Southeast Regional Reports

Top Plants for Fall Color in the Southeast

National experts weigh in on their favorite selections for a spectacular late-season show

Variegated Solomon’s seal has great yellow fall color that is highlighted by the creased texture of the leaves and their white variegation. Photo: Andy Pulte

The Southeast is one of our country’s fall color hot spots. Autumn seems to take place in acts, with one species yielding to another as each reaches its peak fall color. There are a multitude of plants both familiar and unfamiliar that can bring an extra shot of excitement to your fall garden. Below, I’ll describe some of those plants that make fall one of the best times of year in the Southeast. Each of these plants has been suggested by an expert specifically for our region.

Arkansas blue star
Arkansas bluestar deepens to increasingly golden fall color as the season progresses. Photos: Andy Pulte (left), courtesy of Jason Reeves (right)

Arkansas bluestar

Amsonia hubrichtii, Zones 5–8

“There is no other perennial that lights up the southeastern landscapes more than the golden yellow fall color of Arkansas amsonia. Additionally, this drought-tolerant South Central–U.S. native dances in the wind May through November like feathers on a peacock.” —Jason Reeves, horticulturist, University of Tennessee Gardens Jackson, and Fine Gardening contributing editor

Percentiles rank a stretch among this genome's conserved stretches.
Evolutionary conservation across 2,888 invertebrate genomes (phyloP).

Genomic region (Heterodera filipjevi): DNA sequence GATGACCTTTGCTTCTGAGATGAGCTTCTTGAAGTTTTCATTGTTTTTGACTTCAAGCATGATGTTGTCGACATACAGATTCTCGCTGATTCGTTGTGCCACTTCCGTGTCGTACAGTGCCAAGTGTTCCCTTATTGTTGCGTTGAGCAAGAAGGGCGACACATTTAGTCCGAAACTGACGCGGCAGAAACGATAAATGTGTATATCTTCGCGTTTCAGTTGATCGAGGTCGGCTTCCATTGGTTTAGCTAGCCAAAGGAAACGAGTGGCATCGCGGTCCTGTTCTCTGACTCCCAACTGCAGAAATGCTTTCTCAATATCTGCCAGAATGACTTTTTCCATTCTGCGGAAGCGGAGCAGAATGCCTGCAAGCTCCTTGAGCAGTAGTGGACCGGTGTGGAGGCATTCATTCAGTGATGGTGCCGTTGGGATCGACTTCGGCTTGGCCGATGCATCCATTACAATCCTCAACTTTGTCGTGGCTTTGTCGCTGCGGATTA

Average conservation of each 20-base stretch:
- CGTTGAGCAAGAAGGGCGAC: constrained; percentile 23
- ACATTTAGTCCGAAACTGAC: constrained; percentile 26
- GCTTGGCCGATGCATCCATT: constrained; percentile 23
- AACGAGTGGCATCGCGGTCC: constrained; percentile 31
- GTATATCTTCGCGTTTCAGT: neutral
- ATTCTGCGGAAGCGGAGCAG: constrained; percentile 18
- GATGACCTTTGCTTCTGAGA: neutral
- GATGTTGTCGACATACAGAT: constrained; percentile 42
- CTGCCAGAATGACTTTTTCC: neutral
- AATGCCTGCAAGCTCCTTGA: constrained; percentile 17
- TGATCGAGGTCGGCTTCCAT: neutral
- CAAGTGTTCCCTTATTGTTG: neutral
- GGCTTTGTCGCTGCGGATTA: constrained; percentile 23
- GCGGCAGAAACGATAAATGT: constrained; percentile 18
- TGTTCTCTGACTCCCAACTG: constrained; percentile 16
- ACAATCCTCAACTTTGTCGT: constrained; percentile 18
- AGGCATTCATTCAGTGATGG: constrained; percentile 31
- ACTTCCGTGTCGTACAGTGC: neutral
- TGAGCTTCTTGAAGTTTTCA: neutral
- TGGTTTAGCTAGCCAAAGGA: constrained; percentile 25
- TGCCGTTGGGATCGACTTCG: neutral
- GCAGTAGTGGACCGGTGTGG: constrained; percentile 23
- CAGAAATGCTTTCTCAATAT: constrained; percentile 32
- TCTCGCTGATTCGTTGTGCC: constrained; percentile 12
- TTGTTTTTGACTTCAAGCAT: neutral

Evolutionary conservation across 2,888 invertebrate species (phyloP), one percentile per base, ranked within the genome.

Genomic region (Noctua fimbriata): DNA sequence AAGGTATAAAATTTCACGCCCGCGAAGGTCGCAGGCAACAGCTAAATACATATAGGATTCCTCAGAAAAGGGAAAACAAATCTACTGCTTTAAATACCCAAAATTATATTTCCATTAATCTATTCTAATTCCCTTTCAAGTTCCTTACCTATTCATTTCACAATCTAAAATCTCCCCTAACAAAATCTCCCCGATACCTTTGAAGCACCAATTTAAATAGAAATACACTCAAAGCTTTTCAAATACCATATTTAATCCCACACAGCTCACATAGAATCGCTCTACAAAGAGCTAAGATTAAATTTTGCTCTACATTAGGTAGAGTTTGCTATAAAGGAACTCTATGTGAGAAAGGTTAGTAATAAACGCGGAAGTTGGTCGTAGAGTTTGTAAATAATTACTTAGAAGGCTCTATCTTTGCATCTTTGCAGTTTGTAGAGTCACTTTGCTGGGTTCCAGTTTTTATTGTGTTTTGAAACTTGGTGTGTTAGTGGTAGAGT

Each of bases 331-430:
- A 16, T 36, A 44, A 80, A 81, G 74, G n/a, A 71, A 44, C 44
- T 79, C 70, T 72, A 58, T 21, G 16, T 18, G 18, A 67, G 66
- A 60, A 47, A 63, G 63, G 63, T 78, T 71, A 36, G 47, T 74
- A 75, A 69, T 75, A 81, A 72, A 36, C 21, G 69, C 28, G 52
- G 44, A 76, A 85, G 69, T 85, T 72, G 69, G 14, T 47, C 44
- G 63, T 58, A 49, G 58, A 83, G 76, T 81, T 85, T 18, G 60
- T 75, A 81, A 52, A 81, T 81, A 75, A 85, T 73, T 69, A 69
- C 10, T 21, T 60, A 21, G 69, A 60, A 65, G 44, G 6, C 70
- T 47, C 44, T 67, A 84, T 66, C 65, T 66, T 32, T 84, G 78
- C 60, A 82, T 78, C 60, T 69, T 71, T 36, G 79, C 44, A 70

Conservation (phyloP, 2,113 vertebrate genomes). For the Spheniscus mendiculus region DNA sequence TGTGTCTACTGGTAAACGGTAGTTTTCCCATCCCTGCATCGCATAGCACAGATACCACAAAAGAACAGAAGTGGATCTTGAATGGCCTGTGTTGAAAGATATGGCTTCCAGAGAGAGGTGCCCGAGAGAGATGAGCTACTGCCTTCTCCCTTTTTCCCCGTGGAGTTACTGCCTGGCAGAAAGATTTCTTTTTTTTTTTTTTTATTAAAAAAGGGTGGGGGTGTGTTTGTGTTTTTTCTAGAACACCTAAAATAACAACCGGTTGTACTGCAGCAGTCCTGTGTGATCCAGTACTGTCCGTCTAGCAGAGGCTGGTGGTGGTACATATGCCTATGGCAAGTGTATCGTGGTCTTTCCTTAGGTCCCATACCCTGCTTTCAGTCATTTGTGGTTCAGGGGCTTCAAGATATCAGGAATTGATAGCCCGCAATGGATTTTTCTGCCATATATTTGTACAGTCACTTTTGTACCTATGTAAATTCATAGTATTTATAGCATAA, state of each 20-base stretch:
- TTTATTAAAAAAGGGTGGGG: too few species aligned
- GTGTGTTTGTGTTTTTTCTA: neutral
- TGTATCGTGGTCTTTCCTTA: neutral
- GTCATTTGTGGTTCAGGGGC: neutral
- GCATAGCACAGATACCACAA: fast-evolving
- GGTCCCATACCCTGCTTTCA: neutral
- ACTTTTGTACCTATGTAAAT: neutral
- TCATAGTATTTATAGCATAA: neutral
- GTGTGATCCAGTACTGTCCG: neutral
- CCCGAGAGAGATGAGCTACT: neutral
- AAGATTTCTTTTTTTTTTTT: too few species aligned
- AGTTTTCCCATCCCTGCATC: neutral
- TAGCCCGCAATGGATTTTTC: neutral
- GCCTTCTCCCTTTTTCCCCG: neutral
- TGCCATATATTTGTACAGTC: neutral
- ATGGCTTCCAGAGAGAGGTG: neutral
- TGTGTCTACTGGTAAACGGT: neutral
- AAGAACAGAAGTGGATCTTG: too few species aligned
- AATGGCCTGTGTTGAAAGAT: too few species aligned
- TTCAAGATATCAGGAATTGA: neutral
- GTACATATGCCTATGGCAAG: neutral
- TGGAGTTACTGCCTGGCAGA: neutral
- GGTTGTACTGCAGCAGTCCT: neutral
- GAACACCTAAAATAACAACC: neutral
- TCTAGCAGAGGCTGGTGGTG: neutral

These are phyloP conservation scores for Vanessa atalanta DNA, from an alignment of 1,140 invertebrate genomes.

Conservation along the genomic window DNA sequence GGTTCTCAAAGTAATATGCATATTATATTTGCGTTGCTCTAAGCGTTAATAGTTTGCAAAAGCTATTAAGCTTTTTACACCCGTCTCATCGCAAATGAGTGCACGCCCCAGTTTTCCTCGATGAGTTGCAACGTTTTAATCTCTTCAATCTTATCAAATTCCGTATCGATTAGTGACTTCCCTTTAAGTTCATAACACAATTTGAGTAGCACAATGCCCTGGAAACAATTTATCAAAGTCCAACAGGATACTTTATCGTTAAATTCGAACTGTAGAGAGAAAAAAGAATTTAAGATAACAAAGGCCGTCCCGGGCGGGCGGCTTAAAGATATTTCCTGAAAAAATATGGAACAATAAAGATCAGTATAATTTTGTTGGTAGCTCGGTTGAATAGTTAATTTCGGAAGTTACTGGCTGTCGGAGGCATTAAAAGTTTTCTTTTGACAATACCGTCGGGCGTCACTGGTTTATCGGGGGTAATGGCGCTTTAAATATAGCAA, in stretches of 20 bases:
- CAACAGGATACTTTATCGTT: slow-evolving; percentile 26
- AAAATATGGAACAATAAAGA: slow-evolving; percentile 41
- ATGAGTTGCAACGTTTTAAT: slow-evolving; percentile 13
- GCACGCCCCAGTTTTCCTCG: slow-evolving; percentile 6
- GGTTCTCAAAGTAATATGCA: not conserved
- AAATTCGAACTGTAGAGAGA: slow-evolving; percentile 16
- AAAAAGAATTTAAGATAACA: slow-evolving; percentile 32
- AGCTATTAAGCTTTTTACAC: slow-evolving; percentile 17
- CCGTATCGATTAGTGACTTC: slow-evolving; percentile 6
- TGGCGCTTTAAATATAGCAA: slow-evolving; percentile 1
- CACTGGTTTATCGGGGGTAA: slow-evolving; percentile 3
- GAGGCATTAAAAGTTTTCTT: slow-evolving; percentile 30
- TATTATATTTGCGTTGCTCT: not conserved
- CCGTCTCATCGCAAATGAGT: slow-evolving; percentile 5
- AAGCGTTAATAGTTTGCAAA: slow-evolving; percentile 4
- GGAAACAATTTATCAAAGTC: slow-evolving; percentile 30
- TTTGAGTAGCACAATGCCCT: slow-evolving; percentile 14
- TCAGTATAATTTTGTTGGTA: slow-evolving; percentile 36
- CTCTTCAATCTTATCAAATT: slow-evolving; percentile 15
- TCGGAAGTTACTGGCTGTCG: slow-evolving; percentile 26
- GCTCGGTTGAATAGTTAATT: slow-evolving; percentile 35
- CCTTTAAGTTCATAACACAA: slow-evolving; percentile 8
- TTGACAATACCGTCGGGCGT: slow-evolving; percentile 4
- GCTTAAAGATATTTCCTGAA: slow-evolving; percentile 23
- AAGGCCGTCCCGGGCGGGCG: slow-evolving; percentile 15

In the home landscape or a parking lot median, bluestar (Amsonia spp. and cvs., Zones 3–9) is a top perennial for the Southeast. Easily grown with medium moisture, Arkansas bluestar, which is native to the South, reaches 3 feet tall and 3 feet wide. Half-inch-wide, light blue, star-shaped flowers appear in terminal clusters in spring. The foliage is bright green and feathery, turning bright gold in autumn. This plant is best displayed en masse in full sun or partial shade. Provide supplemental moisture during dry periods to ensure a good fall display.

Variegated Solomans seal
Variegated Solomon’s seal’s yellow fall color deepens as fall goes on. Photos: Andy Pulte (left), courtesy of Abra Lee (right)

Variegated Solomon’s seal

Polygonatum odoratum var. pluriflorum ‘Variegatum’, Zones 3–8

“This plant gives lemon-lime-ombré vibes as it fades, adding a fun pop of color to fall arrangements.” —Abra Lee, author and horticulturalist

Variegated Solomon’s seal is a shade-loving, rhizomatous perennial that typically grows 18 to 24 inches tall and 9 to 12 inches wide with gracefully arching and angled unbranched stems. It’s native to the slopes and woodland areas of Europe and Asia, but it finds itself right at home in a Southeast shade garden. Mostly admired in the spring for its fresh leaves and bell-like flowers, it has great fall interest with its golden yellow foliage color. Adequate moisture during the driest parts of summer will help improve the fall display.

butchers broom
‘Elizabeth Lawrence’ butcher’s broom (Ruscus aculeatus ‘Elizabeth Lawrence’, Zones 7–9) is a dwarf, self-fruiting variety that is at home in a perennial border. Photos: courtesy of Tony Avent

Butcher’s broom

Ruscus aculeatus, Zones 7–9